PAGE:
What then, are the regulations Hu Jintao’s former “political fixer” had supposedly contravened? According to media sources, Ling had ordered the unauthorized use of state security forces to cover up the details of his son’s accident. Possibly motivated by the rivalry between Hu’s Communist Youth League (CYL) – of which Ling was a representative figure – and Jiang Zemin’s followers, Ling also allegedly misled Hu and the rest of the party leadership regarding the driver’s identity by passing his son off as the offspring of a member of Jiang’s faction in order to discredit his political rivals.

At the same time, other China watchers have also contended that Ling Jihua had made a pact with Zhou Yongkang for the latter’s help in covering up his son’s death to avert any political fallout. Accordingly, Ling would return Zhou’s favor by letting him off the hook for supporting the deposed former Chongqing party chief Bo Xilai. Since his political demise was made official last week, sources close to the party have also revealed that Ling had collaborated with Bo from as early as 2006 to undermine their political adversaries. Ling’s alleged association with the gang seen as challengers to Xi Jinping’s political career meant that it was only a matter of time before the current Chinese leader took action.

Fourth ‘Big Tiger’ Since Bo Xilai

That it has taken this long for Xi to close in on Ling can be explained by the more pressing need of purging the Chinese public security apparatus and China’s military of the influence of their previous officeholders. Towards that end, it was crucial that Xi focused his energies on reining in the Jiang loyalists – Zhou Yongkang and Xu Caihou – before opening up a new front against the CYL. Having systematically rooted out Zhou’s men within the state security bureaucracy in addition to consolidating his own status in the Central Military Commission (CMC), Xi has wasted no time in widening the anti-corruption campaign to include Hu’s protégé.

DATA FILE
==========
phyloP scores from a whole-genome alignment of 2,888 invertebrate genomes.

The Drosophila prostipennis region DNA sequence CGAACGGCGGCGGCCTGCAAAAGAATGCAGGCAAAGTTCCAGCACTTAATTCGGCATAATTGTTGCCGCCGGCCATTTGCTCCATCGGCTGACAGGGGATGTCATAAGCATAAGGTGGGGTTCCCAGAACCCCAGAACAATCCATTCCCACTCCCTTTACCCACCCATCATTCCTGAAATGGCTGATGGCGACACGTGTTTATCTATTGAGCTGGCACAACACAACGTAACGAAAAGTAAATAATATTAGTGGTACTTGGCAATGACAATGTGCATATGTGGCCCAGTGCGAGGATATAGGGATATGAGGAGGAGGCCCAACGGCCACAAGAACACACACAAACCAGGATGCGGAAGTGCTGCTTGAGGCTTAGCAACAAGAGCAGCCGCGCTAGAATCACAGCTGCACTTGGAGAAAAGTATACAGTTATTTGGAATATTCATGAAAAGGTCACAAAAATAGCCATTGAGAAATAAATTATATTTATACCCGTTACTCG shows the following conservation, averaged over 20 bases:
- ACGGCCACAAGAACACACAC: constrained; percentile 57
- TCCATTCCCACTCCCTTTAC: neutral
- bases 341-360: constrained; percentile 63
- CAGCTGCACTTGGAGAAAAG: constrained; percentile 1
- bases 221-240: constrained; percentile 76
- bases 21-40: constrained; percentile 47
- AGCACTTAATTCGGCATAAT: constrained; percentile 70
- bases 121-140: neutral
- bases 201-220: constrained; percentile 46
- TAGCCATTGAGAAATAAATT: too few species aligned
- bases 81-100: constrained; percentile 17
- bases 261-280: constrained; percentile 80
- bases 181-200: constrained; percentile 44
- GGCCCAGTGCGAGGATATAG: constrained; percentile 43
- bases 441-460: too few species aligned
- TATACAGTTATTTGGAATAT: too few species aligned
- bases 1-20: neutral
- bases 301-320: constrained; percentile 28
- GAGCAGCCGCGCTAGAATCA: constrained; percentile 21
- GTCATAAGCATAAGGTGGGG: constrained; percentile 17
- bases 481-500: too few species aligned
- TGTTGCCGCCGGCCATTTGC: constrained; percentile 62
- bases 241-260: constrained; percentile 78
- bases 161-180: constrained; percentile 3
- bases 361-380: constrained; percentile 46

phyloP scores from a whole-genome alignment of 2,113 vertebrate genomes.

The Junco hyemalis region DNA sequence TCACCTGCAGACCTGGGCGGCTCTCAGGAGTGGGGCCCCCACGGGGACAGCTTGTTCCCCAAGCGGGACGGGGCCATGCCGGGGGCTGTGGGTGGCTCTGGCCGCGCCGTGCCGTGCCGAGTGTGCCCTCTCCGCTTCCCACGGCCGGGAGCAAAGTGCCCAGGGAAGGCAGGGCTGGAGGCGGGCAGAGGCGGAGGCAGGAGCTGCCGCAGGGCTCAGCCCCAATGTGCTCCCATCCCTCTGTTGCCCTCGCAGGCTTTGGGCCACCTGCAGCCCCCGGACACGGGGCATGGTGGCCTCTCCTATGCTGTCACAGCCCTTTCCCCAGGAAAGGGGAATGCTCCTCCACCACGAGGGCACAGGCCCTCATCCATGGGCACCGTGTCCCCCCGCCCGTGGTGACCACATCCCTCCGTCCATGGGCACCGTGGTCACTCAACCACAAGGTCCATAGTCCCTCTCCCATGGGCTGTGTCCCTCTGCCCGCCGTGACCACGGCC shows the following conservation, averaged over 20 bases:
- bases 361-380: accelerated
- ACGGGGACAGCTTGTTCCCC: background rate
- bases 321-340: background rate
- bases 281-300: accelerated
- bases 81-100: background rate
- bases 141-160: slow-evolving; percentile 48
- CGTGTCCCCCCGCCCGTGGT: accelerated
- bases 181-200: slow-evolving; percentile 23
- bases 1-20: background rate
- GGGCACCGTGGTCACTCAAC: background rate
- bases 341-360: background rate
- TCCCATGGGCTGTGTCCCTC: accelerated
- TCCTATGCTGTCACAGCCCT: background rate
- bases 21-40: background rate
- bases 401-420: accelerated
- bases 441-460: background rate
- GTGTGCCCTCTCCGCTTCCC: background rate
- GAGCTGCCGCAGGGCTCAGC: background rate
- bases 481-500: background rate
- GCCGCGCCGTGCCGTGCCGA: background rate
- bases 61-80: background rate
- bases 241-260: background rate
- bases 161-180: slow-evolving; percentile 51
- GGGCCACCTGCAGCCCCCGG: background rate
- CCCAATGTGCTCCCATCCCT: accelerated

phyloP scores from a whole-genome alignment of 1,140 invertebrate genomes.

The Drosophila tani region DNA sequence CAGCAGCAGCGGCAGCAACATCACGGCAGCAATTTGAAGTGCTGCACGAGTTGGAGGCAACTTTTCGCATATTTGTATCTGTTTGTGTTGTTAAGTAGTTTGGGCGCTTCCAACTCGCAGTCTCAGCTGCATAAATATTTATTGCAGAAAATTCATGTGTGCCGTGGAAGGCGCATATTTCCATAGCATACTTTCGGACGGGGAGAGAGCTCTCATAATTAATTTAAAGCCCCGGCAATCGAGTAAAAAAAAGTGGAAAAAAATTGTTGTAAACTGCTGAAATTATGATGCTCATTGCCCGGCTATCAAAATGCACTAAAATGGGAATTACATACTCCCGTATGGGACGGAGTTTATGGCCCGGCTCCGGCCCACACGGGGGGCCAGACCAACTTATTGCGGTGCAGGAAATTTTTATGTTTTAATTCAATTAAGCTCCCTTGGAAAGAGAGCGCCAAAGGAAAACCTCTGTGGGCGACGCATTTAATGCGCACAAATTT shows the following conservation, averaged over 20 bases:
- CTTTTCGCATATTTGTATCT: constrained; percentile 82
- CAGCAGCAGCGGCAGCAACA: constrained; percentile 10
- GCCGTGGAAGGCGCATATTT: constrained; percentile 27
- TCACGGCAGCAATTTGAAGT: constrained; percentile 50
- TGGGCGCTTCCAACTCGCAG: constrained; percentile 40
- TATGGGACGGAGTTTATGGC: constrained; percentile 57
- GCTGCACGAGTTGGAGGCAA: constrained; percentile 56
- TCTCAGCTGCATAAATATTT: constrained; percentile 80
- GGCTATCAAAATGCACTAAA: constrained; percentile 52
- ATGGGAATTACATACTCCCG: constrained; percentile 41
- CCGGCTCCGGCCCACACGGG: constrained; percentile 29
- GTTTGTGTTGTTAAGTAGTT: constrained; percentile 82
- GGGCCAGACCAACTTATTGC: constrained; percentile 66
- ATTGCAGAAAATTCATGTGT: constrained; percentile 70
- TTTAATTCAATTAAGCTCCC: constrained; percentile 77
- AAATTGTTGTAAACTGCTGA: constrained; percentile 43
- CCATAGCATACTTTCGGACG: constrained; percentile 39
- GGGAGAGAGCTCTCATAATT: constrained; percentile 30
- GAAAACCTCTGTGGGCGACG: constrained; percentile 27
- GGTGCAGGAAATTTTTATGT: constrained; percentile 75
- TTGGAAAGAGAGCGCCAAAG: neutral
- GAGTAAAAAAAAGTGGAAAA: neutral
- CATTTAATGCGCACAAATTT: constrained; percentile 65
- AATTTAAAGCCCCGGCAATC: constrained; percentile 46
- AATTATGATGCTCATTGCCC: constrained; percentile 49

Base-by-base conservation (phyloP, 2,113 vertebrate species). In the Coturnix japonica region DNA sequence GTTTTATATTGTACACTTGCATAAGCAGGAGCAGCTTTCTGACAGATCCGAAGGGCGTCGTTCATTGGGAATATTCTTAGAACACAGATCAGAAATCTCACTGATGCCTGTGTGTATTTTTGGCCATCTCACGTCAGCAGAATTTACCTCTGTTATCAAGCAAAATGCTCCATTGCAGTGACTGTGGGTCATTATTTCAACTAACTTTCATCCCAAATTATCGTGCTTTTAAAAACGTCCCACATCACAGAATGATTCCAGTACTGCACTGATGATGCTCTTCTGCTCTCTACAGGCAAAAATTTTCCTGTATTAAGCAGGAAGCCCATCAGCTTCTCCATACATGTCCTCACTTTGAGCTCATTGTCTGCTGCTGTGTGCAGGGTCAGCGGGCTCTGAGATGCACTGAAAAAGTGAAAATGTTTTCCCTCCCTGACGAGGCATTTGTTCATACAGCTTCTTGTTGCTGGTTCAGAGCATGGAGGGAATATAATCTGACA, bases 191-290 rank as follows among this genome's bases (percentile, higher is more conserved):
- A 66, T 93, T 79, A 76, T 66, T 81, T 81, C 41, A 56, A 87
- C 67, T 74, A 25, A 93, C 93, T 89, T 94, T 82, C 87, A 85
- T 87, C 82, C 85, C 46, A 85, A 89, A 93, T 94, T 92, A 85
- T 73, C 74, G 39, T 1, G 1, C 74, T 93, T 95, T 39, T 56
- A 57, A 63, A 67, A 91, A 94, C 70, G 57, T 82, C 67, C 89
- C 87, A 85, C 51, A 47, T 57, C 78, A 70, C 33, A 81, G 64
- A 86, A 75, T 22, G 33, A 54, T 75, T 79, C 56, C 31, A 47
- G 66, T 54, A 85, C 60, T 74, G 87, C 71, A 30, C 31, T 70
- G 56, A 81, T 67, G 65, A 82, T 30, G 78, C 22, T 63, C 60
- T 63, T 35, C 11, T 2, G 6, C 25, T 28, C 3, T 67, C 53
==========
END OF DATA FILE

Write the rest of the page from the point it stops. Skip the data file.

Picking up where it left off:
In a country in which rent-seeking and abuses of power are endemic, it is not improbable that corruption may be considered a lesser evil than challenging those in power. It is thus more than likely that Ling’s removal had more to do with his political failings than anything else. Indeed, Ling’s putative decision to consort with Zhou Yongkang and Bo Xilai has even moved certain Chinese media outlets to describe the three and Xu Caihou as China’s new “Gang of Four.” While speculation regarding the four having harbored intentions to remove Xi midway through his first term remains nothing more than fanciful musing, the roundup of Ling is nevertheless symbolic and marks a watershed in the ongoing anti-corruption campaign.